<child-component 
    v-model="msg" 
    :msg1="msg1" 
    @change1="msg1=$event"
    :msg2="msg2" 
    @change2="msg2=$event">
</child-component>

The. sync modifier is introduced in vue2.3.0 +, which is essentially a syntax sugar. It binds the @ update:propName callback on the component, and the syntax is more concise:

<child-component 
    :msg1.sync="msg1" 
    :msg2.sync="msg2">
</child-component>

<!-- amount to -->

<child-component 
    :msg1="msg1" 
    @update:msg1="msg1=$event"
    :msg2="msg2"
    @update:msg2="msg2=$event">
</child-component>

Vue3 integrates the functions of v-model and. sync, abandoning. sync, which means that multiple two-way bound value values can be directly passed through multiple v-models; At the same time, the default prop name passed by v-model is changed from value to modelValue:

<child-component 
    v-model="msg">
</child-component>

<!-- amount to -->
<child-component 
  :modelValue="msg"
  @update:modelValue="msg = $event">
</child-component>

If we want to pass multiple values through the v-model, we can pass an argument to the v-model:

<child-component 
    v-model.msg1="msg1"
    v-model.msg2="msg2">
</child-component>

<!-- amount to -->
<child-component 
    :msg1="msg1" 
    @update:msg1="msg1=$event"
    :msg2="msg2"
    @update:msg2="msg2=$event">
</child-component>

v-for and key

In Vue2.x, we all know that each cycle of v-for requires a unique key for each child node, which cannot be bound to the template tag,

<template v-for="item in list">
  <div :key="item.id">...</div>
  <span :key="item.id">...</span>
</template>

In Vue3, the key value should be placed on the template tag, so we don't have to set it for each child node:

<template v-for="item in list" :key="item.id">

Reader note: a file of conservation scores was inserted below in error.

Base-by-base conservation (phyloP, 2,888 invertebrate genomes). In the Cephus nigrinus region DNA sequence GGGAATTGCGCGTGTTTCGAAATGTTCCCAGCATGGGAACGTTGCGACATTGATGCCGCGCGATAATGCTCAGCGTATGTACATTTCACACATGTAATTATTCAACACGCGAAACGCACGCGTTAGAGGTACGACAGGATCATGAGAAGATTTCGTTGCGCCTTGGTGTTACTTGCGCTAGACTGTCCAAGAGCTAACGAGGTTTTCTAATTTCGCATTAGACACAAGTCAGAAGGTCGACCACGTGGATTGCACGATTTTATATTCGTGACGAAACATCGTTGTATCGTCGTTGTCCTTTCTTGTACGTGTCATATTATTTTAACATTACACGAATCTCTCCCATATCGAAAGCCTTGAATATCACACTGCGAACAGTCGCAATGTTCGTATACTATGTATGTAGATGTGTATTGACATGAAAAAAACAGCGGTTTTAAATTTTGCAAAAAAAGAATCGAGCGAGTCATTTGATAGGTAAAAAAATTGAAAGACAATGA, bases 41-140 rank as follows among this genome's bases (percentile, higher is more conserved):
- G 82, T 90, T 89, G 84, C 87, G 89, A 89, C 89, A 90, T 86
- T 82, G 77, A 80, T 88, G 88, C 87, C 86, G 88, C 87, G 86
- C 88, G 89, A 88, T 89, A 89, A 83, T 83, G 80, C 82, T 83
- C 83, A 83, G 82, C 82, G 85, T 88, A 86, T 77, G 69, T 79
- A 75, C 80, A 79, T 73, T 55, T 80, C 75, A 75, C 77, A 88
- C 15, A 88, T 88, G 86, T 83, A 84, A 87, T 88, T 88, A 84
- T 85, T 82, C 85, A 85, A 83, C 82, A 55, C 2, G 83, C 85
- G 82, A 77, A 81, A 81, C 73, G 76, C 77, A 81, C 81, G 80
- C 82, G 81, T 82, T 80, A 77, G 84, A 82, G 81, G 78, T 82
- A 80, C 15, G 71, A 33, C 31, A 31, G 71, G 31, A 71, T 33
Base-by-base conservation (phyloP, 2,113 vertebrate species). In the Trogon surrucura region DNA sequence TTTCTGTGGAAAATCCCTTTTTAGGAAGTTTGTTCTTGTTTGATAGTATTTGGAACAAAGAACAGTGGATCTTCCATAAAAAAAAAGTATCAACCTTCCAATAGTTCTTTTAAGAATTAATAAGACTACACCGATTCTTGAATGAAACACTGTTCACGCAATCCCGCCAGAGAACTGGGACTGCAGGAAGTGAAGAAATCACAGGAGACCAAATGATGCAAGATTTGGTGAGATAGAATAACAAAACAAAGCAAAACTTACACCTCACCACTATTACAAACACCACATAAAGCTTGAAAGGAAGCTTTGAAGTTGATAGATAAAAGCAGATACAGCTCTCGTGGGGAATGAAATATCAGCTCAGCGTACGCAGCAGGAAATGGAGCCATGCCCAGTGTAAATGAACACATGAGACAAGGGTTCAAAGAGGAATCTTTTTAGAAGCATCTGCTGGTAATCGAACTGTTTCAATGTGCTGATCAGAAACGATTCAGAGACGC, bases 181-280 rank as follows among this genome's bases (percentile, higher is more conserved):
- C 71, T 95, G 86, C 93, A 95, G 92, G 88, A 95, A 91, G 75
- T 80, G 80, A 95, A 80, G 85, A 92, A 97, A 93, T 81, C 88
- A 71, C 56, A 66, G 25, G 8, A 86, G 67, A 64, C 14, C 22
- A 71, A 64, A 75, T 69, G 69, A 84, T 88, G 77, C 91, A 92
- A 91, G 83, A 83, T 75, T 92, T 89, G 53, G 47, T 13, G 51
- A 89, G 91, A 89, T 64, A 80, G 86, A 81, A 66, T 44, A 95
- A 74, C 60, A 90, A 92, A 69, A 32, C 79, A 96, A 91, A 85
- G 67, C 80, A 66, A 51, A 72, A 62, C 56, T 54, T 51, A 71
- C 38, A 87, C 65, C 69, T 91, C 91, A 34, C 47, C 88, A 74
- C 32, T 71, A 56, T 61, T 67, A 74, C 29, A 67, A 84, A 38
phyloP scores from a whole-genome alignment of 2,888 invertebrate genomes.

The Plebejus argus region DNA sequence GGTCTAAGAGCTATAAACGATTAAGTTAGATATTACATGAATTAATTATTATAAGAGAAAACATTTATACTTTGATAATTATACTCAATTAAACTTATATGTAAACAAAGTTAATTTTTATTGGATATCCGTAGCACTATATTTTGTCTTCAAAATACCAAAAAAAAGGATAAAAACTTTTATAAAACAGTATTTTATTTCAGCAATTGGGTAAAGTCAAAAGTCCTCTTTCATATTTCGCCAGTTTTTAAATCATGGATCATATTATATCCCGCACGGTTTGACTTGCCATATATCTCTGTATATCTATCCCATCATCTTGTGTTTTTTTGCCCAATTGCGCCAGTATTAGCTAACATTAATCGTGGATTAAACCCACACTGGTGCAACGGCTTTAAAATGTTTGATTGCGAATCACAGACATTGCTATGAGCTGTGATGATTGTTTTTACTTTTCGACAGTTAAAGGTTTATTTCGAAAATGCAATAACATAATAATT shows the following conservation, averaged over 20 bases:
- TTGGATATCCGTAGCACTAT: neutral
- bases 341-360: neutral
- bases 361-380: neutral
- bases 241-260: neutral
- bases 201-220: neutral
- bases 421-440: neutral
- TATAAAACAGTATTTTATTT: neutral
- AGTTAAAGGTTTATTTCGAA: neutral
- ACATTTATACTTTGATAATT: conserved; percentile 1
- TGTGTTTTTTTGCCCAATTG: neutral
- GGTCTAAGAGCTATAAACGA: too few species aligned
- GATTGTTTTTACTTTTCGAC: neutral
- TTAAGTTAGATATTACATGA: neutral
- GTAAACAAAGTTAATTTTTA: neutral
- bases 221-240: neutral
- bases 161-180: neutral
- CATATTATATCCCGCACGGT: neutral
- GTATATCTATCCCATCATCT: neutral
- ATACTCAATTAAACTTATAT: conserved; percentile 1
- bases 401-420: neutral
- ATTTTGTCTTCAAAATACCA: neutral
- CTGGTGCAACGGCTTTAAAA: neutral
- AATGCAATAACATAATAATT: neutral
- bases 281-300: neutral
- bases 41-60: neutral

<div>...</div>
  <span>...</span>
</template>

v-bind merge

In vue2.x, if an element defines both v-bind="object" and the same separate attribute, the separate attribute will override the binding in the object:

<div id="red" v-bind="{ id: 'blue' }"></div>
<div v-bind="{ id: 'blue' }" id="red"></div>

<!-- The final results are the same -->
<div id="red"></div>

However, in vue3, if an element defines both v-bind="object" and the same individual attribute, the order of declaring binding determines the final result (the latter overrides the former):

<!-- template -->
<div id="red" v-bind="{ id: 'blue' }"></div>
<!-- result -->
<div id="blue"></div>

<!-- template -->
<div v-bind="{ id: 'blue' }" id="red"></div>
<!-- result -->
<div id="red"></div>

ref in v-for

In vue2.x, use the ref attribute on v-for. Through this.$refs, you will get an array:

<template
  <div v-for="item in list" :ref="setItemRef"></div>
</template>
<script>
export default {
  data(){
    list: [1, 2]
  },
  mounted () {
    // [div, div]
    console.log(this.$refs.setItemRef) 
  }
}
</script>

But this may not be the result we want; Therefore, vue3 no longer automatically creates an array, but changes the processing method of ref to a function, which is passed into the node by default:

<template
  <div v-for="item in 3" :ref="setItemRef"></div>
</template>
<script>
import { reactive, onUpdated } from 'vue'
export default {
  setup() {
    let itemRefs = reactive([])

    const setItemRef = el => {
      itemRefs.push(el)
    }

    onUpdated(() => {
      console.log(itemRefs)
    })

    return {
      itemRefs,
      setItemRef
    }
  }
}
</script>

v-for and v-if priority

In vue2.x, v-for and v-if are used on one element at the same time. v-for has a higher priority. Therefore, an important point for performance optimization in vue2.x is that v-for and v-if cannot be placed on the same element.

In vue3, v-if has a higher priority than v-for. Therefore, the following code can run normally in vue2.x, but there is no item variable when v-if takes effect in vue3, so an error will be reported:

<template>
  <div v-for="item in list" v-if="item % 2 === 0" :key="item">{{ item }}</div>
</template>

<script>
export default {
  data() {
    return {
      list: [1, 2, 3, 4, 5],
    };
  },
};
</script>

summary

The above are some new features and functions that we may involve in Vue3.0 as a terminal. In fact, Vue3.0 still has many changes, which will not be carried out one by one due to space reasons. You can consult the official documents by yourself and look forward to Vue3 bringing us a more convenient and friendly development experience.

 

 

Posted by mjurmann on Wed, 01 Sep 2021 18:30:11 -0700